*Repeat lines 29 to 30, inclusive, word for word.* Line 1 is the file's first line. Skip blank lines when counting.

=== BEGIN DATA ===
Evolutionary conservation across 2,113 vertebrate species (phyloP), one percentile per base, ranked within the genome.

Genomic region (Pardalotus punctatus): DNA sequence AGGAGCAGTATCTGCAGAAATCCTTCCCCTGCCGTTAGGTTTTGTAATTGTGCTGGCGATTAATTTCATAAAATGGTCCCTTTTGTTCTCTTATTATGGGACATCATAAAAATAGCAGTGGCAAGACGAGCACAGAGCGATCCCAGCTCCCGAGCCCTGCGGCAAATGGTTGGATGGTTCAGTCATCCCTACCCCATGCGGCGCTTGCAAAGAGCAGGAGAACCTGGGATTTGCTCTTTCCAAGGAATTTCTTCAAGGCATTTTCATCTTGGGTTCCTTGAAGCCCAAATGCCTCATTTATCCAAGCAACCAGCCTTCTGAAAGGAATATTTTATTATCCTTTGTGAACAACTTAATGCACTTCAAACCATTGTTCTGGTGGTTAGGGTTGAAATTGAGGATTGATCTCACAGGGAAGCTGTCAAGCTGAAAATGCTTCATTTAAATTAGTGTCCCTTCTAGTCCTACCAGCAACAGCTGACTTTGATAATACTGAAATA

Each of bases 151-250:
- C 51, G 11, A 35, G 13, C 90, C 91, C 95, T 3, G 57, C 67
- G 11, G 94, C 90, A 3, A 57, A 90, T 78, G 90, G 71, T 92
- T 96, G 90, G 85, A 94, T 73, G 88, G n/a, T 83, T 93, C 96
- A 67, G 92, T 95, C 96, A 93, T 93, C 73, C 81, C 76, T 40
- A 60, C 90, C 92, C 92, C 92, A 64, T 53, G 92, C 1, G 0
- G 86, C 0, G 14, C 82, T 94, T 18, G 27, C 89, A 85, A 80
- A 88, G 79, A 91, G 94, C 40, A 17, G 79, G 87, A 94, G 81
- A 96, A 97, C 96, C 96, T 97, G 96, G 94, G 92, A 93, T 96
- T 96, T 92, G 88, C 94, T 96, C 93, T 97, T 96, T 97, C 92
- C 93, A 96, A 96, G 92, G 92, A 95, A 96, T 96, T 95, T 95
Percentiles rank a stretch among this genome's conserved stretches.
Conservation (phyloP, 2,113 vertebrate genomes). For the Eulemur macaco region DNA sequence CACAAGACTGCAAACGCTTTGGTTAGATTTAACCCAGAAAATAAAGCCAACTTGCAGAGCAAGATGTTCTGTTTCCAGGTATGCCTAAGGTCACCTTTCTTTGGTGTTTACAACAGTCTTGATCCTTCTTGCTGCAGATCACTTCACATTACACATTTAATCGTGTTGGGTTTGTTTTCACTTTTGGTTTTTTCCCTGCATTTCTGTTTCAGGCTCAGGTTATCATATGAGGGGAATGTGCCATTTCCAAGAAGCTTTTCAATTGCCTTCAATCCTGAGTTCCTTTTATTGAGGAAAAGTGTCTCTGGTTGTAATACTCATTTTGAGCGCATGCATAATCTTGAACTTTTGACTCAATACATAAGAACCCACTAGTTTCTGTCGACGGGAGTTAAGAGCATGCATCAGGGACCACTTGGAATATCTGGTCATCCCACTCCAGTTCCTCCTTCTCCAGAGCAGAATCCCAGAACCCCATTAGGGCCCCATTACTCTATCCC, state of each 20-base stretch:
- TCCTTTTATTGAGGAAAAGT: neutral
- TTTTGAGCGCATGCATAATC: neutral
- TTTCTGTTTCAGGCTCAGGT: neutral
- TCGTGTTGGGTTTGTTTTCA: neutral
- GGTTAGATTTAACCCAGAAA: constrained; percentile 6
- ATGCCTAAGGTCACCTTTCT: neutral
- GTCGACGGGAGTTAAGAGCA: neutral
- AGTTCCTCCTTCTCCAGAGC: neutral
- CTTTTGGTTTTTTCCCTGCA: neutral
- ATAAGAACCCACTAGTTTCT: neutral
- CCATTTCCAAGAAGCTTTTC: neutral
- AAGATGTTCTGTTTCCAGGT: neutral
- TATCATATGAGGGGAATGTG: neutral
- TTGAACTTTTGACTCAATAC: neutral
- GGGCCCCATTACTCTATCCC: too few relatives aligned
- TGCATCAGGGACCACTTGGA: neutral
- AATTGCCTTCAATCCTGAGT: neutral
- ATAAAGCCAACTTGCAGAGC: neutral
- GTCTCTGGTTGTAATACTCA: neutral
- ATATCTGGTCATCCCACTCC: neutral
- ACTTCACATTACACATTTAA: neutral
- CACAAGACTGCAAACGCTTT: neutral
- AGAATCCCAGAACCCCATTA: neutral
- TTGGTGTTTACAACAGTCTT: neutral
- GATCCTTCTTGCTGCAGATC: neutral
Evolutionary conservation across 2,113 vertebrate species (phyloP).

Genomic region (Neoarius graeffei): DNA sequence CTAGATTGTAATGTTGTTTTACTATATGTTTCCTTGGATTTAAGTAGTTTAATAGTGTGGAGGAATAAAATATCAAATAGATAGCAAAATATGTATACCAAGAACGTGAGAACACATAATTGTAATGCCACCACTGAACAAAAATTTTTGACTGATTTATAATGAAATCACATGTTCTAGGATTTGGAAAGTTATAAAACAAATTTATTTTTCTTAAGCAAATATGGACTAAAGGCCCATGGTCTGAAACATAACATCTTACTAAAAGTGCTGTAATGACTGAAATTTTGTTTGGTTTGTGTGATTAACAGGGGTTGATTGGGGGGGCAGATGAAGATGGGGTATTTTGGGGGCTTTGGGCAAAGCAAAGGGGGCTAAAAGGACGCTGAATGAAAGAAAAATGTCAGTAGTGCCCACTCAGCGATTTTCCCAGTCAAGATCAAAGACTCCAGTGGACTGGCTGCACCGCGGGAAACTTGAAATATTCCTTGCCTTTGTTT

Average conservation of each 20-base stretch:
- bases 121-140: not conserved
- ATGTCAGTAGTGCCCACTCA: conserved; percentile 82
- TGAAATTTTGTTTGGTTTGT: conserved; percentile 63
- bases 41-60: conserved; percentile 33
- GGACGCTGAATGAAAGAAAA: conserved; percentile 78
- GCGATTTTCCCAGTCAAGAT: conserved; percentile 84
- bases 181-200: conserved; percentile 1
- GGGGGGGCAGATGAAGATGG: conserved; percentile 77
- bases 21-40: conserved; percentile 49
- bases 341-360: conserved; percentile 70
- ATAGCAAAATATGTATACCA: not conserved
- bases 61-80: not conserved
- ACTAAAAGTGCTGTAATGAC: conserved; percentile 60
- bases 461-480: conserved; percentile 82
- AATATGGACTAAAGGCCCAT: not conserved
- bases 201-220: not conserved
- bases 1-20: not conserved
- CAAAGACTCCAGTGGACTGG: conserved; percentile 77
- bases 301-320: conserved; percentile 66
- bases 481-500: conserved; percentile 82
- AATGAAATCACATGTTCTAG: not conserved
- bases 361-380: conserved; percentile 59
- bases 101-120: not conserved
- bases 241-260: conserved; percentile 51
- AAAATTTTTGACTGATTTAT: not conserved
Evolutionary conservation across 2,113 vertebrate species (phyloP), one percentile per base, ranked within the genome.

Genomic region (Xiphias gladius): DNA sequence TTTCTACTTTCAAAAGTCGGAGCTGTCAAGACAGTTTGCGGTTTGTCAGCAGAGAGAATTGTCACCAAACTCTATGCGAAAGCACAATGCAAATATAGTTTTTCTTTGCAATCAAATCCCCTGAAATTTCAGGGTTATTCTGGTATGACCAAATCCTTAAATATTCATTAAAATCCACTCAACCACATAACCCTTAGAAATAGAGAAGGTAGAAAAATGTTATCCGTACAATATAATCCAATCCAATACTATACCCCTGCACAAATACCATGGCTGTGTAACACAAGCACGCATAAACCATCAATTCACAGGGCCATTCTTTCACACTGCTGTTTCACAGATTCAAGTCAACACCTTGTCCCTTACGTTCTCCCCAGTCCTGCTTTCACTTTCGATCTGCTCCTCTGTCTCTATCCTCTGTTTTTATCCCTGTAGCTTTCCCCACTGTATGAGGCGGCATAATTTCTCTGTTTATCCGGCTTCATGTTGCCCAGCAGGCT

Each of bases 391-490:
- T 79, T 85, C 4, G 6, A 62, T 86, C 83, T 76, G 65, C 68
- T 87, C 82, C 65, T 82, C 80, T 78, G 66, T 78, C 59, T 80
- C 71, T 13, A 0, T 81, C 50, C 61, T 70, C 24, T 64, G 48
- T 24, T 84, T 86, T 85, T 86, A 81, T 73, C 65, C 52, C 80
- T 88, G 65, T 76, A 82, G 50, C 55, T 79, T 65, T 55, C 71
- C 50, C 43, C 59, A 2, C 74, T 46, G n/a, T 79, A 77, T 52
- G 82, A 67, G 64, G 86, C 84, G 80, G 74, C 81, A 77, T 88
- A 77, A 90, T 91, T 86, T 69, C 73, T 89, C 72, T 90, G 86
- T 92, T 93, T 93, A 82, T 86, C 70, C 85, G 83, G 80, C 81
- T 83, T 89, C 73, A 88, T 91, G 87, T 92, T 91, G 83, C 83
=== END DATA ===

- TTGAACTTTTGACTCAATAC: neutral
- GGGCCCCATTACTCTATCCC: too few relatives aligned